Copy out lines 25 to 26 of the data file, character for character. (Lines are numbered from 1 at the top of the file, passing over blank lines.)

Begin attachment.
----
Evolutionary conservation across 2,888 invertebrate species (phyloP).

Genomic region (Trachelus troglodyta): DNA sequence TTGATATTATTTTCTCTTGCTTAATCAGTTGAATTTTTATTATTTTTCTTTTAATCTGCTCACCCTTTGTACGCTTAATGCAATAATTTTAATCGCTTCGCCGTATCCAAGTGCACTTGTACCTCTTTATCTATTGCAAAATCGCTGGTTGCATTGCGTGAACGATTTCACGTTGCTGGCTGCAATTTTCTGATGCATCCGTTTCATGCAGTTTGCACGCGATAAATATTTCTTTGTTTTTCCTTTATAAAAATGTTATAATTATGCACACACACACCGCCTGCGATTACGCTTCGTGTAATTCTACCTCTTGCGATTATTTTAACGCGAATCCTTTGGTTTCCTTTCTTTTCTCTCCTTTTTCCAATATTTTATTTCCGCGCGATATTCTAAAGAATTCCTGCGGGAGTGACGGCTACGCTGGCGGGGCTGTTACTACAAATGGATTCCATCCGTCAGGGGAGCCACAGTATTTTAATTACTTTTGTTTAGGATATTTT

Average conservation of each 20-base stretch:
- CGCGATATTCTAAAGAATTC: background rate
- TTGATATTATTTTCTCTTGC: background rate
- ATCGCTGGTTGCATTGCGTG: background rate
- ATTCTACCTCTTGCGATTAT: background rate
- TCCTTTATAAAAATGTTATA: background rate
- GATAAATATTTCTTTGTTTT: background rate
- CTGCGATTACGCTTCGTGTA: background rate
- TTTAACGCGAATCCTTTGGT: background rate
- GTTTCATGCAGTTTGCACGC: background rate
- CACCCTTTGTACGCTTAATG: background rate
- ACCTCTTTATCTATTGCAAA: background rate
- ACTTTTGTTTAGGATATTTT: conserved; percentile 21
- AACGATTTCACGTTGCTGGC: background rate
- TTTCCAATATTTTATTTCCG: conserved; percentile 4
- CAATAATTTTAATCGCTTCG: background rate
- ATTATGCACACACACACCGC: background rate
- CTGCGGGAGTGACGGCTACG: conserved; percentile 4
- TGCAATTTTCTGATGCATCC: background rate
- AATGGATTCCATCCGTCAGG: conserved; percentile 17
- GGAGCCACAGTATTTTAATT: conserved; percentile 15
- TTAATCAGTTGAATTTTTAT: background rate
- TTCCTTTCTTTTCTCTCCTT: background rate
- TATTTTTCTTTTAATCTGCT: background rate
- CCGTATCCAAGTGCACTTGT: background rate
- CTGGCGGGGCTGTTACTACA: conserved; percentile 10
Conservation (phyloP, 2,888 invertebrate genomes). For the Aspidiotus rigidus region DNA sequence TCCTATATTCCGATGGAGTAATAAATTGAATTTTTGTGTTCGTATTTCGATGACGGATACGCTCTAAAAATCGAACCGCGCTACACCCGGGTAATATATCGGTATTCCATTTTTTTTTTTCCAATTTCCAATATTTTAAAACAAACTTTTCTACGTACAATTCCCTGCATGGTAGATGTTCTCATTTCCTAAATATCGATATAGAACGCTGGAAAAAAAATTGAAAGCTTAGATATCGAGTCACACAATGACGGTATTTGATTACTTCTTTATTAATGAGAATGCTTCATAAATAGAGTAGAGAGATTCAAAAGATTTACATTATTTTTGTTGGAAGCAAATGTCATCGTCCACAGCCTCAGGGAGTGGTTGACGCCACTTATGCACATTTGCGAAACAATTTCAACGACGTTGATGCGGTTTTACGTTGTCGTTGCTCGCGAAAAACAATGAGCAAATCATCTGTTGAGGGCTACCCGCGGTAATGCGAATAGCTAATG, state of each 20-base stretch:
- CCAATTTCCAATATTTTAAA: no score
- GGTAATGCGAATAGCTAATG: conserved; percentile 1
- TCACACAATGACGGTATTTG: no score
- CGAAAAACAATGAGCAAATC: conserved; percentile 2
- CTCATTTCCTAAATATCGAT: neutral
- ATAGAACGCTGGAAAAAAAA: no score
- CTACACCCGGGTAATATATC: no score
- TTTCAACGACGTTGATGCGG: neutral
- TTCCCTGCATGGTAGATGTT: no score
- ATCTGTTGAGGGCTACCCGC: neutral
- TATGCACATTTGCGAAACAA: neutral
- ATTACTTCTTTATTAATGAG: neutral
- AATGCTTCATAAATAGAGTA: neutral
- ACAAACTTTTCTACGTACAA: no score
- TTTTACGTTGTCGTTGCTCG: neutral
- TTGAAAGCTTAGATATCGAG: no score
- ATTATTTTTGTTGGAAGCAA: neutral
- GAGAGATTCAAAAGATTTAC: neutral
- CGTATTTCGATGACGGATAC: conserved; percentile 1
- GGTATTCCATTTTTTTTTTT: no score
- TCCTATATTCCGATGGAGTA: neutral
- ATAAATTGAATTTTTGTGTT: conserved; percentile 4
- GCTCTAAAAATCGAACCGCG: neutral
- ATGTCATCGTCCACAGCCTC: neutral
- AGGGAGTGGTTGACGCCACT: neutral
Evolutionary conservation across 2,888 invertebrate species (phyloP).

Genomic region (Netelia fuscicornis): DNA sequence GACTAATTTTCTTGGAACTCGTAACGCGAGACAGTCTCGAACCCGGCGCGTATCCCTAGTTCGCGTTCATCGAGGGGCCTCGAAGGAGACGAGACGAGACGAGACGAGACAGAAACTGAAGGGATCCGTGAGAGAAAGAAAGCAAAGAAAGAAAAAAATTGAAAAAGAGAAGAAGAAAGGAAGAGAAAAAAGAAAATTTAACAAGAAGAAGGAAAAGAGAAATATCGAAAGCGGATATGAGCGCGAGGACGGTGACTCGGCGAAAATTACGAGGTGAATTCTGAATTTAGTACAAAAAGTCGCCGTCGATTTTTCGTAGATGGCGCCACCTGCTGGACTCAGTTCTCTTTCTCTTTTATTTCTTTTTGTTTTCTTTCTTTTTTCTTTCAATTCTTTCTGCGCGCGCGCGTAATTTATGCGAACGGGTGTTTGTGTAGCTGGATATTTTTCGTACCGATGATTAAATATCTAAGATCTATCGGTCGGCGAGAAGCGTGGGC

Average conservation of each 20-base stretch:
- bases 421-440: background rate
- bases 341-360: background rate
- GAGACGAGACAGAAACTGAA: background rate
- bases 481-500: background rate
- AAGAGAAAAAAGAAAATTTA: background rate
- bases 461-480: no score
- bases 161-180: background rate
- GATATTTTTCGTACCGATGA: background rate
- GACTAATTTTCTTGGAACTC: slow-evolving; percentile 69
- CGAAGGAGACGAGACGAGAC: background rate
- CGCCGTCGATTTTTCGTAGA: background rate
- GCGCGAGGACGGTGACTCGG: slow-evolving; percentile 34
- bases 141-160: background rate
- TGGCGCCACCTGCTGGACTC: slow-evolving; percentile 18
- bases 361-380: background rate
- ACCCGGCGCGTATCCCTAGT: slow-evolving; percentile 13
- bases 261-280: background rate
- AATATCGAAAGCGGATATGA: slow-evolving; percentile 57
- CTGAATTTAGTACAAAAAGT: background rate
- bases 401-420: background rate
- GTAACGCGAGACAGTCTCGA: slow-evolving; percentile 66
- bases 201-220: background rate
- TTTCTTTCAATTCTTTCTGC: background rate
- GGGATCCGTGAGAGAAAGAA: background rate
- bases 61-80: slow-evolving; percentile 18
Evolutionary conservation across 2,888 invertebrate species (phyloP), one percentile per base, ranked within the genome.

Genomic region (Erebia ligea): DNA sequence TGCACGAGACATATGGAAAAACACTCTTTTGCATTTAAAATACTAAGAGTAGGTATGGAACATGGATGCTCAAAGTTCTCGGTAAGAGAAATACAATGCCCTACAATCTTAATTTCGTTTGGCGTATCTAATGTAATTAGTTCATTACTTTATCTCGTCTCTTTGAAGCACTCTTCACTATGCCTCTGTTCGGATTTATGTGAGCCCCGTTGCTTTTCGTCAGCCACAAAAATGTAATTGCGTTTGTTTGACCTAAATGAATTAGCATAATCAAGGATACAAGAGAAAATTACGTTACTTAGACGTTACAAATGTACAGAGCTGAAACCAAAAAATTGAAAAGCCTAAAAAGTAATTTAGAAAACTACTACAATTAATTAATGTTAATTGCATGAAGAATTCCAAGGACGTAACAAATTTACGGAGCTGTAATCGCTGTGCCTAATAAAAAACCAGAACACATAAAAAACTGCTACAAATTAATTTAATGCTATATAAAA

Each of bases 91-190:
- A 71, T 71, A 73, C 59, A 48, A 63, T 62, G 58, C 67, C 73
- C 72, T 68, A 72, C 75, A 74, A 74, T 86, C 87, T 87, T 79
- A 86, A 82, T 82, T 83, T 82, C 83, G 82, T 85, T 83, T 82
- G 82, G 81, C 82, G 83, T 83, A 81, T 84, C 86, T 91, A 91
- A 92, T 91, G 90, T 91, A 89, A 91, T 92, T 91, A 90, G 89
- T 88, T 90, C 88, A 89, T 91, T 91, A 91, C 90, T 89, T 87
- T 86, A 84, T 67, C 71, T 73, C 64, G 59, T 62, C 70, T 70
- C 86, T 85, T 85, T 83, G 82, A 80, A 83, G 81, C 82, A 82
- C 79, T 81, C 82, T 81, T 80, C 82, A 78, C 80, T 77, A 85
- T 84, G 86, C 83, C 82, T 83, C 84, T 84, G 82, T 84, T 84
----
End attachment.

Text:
- TTCCTTTCTTTTCTCTCCTT: background rate
- TATTTTTCTTTTAATCTGCT: background rate